As luck would have it at around this time a new dance craze had started to sweep the nation, the Twist, and Bill Haley and the Comets would become the biggest exponent of the new craze in Mexico. The domestic record label, Orfeon approached Bill with an attractive deal, one that still left him free to sign with a US record company if he chose to do so. Thus a new chapter of the Bill Haley story begins. Over a five year period with Orfeon he and the Comets were to record no less than 100 titles. It has to be said that many of these were instrumentals, some of dubious pedigree. In as much that the actual personnel playing on a few these records may not have been 100% Comets! Bill for his part made the obligatory re-makes of his biggest hits complete with 60's style backing of howling and screaming for a contemporary audience. The picture was not all negative , for during this time he was also to record some of his finest work.
Early on he decided that if Mexico was going to be his new home he might as well make an effort to learn the language. The fact that he had met a pretty young Mexican singer and dancer, Martha Velascao, may also have been a contributing factor in his decision.
So in 1961 Bill Haley made his very first recordings in Spanish. One of these, "Florida Twist" shot right to the top of the charts and eventually became the biggest selling single in Mexico's history. Other titles followed all sung in Spanish by Bill, "Twist Espagnol", "LaCucaracha","Jimmy Martinez" and a beautifully sung "Cerca Del Mar". Despite all this success, Bill's association with the label came to an abrupt end in 1966 over a disagreement concerning the non payment of royalties.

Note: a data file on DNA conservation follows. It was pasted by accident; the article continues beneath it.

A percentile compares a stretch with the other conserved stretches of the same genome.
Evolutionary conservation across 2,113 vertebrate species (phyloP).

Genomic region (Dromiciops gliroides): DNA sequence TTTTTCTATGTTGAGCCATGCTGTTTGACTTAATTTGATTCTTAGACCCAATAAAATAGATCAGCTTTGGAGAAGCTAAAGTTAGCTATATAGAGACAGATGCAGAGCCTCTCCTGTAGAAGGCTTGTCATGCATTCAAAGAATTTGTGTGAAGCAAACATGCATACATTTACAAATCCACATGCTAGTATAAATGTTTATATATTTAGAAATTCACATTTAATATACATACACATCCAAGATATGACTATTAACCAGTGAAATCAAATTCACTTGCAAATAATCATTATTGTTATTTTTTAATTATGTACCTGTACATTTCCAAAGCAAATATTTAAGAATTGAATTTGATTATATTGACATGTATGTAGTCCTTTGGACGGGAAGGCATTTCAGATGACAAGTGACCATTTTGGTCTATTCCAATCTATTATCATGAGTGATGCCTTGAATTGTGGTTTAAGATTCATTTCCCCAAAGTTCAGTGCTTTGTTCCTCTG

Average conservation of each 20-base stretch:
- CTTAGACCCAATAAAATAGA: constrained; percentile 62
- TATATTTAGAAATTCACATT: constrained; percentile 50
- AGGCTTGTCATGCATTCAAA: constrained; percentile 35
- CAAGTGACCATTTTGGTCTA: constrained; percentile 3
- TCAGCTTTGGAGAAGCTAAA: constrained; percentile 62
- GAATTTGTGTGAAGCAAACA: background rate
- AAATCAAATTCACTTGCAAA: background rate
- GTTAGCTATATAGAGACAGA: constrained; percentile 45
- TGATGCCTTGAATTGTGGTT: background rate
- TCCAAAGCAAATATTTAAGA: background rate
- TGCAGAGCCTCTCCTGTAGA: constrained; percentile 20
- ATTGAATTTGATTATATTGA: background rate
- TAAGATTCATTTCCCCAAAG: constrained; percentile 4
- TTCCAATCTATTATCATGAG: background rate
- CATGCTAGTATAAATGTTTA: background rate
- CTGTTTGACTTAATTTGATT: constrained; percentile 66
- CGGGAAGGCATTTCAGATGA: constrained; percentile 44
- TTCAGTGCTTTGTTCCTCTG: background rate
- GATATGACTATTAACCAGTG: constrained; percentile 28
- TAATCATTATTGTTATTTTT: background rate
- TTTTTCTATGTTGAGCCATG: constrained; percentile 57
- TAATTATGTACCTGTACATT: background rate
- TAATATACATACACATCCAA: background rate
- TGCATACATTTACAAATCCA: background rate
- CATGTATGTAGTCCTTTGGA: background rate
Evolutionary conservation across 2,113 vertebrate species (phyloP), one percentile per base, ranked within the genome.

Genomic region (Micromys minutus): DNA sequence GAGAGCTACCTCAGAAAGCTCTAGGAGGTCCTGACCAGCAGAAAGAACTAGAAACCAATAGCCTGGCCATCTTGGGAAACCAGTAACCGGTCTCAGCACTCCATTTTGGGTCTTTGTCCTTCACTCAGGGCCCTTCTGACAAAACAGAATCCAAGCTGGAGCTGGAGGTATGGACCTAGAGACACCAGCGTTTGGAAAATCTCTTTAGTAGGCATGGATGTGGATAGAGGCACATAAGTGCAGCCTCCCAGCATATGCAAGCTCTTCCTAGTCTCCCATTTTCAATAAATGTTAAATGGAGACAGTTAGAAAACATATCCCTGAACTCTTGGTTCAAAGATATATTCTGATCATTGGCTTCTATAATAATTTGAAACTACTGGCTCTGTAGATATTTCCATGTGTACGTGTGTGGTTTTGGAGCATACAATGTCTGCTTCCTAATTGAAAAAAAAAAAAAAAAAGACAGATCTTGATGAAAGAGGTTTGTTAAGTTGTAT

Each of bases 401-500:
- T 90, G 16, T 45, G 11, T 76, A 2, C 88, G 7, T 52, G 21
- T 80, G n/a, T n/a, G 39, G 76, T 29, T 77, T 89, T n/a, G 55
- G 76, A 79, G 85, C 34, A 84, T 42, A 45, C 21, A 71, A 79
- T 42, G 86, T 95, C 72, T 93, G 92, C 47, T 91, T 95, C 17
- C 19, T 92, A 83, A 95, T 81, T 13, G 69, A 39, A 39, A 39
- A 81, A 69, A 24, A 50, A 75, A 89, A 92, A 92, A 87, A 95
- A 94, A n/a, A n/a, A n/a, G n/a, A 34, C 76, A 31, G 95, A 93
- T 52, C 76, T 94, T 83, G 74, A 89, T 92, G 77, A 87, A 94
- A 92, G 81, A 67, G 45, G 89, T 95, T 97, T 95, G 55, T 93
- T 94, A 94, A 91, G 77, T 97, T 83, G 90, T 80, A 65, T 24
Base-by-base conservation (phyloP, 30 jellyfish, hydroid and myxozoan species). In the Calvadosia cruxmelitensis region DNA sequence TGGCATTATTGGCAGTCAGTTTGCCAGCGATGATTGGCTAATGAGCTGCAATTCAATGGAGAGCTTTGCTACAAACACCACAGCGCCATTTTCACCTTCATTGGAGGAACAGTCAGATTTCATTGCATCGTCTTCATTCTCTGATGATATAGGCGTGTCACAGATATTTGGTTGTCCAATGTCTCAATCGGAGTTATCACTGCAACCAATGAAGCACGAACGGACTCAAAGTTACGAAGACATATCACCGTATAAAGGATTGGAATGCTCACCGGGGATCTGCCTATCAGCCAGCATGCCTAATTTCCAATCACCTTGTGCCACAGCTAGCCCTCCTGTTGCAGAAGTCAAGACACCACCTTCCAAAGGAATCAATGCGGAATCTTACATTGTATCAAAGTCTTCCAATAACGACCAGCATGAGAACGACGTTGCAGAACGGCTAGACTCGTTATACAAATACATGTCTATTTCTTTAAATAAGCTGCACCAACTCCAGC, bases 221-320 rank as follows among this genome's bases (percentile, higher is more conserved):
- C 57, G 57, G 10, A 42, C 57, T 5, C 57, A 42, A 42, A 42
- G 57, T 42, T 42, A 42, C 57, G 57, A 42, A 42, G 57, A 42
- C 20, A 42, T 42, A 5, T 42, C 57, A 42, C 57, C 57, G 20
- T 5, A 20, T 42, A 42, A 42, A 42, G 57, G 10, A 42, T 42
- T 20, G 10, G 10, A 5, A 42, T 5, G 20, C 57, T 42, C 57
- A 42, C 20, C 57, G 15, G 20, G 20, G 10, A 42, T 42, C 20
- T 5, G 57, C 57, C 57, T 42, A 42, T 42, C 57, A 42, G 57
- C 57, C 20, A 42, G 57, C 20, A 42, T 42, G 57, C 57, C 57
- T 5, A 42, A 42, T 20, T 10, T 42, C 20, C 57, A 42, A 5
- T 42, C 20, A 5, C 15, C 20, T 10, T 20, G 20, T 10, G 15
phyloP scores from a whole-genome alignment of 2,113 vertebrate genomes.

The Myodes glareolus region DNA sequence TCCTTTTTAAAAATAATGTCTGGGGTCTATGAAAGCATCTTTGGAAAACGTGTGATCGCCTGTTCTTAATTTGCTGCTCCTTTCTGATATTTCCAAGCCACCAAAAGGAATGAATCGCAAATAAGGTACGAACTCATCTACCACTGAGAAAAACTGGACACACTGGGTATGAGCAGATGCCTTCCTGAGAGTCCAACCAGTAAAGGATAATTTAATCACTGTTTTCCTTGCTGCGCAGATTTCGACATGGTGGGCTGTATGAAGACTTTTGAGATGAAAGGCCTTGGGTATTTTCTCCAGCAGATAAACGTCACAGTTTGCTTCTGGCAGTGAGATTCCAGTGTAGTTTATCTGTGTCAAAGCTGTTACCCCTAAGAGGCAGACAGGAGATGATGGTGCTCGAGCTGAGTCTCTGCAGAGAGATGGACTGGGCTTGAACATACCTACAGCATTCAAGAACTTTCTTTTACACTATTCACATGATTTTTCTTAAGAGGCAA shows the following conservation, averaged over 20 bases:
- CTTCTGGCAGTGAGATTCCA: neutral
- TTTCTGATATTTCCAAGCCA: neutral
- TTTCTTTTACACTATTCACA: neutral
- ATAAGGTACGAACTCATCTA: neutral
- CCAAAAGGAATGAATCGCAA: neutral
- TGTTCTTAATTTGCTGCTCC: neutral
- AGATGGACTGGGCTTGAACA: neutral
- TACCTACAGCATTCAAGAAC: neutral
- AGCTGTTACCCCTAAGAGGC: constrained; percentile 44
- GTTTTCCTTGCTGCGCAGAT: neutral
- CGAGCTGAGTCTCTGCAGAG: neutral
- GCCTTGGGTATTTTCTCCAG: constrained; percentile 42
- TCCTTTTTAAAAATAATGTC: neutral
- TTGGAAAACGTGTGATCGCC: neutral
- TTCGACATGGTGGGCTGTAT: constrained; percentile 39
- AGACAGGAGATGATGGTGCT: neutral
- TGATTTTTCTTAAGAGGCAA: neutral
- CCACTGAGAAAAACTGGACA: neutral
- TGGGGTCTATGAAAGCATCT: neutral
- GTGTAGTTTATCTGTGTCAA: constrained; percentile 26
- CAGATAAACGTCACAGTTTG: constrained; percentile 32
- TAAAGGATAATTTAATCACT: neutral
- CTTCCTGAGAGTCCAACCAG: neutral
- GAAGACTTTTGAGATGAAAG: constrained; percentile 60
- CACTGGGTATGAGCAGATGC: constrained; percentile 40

Meanwhile during this time back in the USA he had been through a number of independant labels. He cut "Spanish Twist" an English language version of "Twist Espangnol" for George Goldner's New York based Gone company. After much lobbying by fans in the UK it was released there on the London label in 1961.
Gone gave way to Newtown where he tried his luck with "Dance Around The Clock" (also recorded for Orfeon). Further changes of record label followed until 1964 when Bill called up his old producer from the glory days, Milt Gabler almost begging him for another chance to record for Decca. Gabler approached his superiors and they reluctantly agreed to give Bill one more shot at a hit. The resulting single "Green Door" and "Yeah She's Evil" recorded at the New York Decca studios in 1964 are 2 of Bill Haley's best records. Yet they failed to make their mark with the record buying public.
No doubt somewhat disolusioned by his experience back at Decca and lack of further success with subsequent releases on yet more small labels Bill decided to try something completely different. For his next session he ditched the Comets completely!